“Up,Up, and Away”

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Early in our marriage, my husband walked over to a very tall fir tree across from our church and proceeded to climb it. I was appalled and let him know. It made no difference, and he went to the top and came down successfully. I had my eyes closed for most of the ascent and descent. Yesterday, I learned that my 10 year old grandson has also taken to climbing trees. I was equally distressed. I started to wonder about males and tree climbing. Why do they do it? How often do they fall? How often do they even think about falling? Is the possibility of falling part of the excitement?

I complained that I had never had any desire to climb any tree. I maintained that it was a foolish, dangerous thing to do. I reminded everyone in ear shot about the time my friend Norman Smith failed to fly from the top of the garden shed, thereby breaking his arm. No one seemed to care. There was no indication that my grandson would change his course in the future.

But then I ran across this photo from 1954. That is me up in a tree. I have somehow managed to stand on the swing seat, pull myself up using the rope I suppose and then holler for help. Apparently this photo was taken just before I was helped down.

I guess I need to be quiet about why anyone climbs a tree!

44 thoughts on ““Up,Up, and Away”

  1. I spent a large portion of my early years climbing, or sitting, in trees. I once fell from an oak tree and still bear the scars with pride. I think tree climbing should be a compulsory element in education!

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  2. I can remember climbing to the top of what seemed like a very tall tree when I was probably 6 or so. I shudder thinking of that. Later in junior my friends and I built a treehouse that served us well! It wasn’t so high off the ground and made a great place to hold secret meetings, and if I remember correctly we slept out in it!

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  3. These are the activities children need to do. It’s how they learn. Actually the mental piece to this is as important as the physical part. Thinking through a challenge develops critical divergent thinkers. I wish more children climbed trees today.

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  4. We had a large pecan tree that my brother and I climbed. I loved the challenge and the view. If I were young and agile, I’d climb the old oak tree in our yard. I’d need a ladder to get to the first branch, but after that, it would be easy.

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  5. Reminds me of what mountaineer George Mallory said in reply to the question “Why did you want to climb Mount Everest?”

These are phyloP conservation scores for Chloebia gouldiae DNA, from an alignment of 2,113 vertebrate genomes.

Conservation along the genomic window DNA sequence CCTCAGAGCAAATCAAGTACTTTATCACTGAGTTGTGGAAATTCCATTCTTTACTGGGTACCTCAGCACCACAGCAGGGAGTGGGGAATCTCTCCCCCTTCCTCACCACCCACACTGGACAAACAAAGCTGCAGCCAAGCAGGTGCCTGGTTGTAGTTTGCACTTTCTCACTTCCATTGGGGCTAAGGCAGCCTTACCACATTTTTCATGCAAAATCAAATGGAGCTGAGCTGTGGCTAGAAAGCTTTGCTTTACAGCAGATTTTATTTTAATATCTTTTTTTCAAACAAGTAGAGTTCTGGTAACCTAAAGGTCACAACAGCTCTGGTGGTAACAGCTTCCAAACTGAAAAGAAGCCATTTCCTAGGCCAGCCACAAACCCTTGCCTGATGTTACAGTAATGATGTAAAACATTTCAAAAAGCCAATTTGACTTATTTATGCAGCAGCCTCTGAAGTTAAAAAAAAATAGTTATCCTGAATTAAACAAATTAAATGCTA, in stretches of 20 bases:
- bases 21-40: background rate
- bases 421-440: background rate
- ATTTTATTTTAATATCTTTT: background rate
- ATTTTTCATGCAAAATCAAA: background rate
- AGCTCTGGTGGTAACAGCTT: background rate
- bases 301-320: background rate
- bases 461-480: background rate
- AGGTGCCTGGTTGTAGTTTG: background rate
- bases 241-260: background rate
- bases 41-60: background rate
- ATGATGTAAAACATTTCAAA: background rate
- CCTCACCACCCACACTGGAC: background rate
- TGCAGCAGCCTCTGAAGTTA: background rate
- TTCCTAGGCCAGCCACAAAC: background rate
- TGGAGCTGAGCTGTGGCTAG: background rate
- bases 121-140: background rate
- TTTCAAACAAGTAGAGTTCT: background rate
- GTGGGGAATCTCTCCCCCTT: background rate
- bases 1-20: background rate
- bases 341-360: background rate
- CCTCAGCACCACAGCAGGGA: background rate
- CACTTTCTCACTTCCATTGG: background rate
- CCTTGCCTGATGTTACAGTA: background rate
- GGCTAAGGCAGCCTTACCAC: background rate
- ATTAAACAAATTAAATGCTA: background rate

“BECAUSE IT’S THERE.”

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  6. Boys! I have 6 grandsons who love climbing trees, I think it’s the challenge & the joy of accomplishment once achieved.
    I did as a child too but only to the lower branches where I could get back down again. Accomplishment for me comes from differing challenges 😉
    Bless you,
    Jennifer

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  7. Where I grew up, the trees on the street had the lower branches cut off, to discourage anyone from climbing them. We used to walk to a big park, and climb the trees there. It was a ‘dare’ thing. Not only to see who could get to the top, but if you didn’t try, that made you a ‘coward’. I recall one boy falling from a high branch when we were 8 or 9. He broke his left arm in the fall, then became something of a hero when he showed up with a plaster cast. 🙂
    Best wishes, Pete.

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    1. Casts did seem to be a badge of honor. I remember my daughter being very proud of her arm cast. We girls climbed those jungle gyms, now sadly deemed too dangerous. A kid usually broke an arm each year from that structure. I think we all figured we would get hurt playing and we did. No one protected us from that.

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  8. I wanted so badly to climb trees when I was a tomboy, but I never had the nerve – or the balance.
    My middle grandson is an inveterate climber. It was apparent from his toddler days when he would climb the furniture to get onto the high windowsill in their flat. He’s already broken his arm once falling off his brother’s high bunk in their caravan.
    He didn’t get that from me…

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  9. I never climbed trees, Elizabeth, but I loved climbing onto the roof of the garage and later, our house. I climbed up the washing line once and fell off, breaking my arm. I also used to climb up the water tank. My mother was busy looking after my three younger sisters so I had a lot of freedom as a kid.

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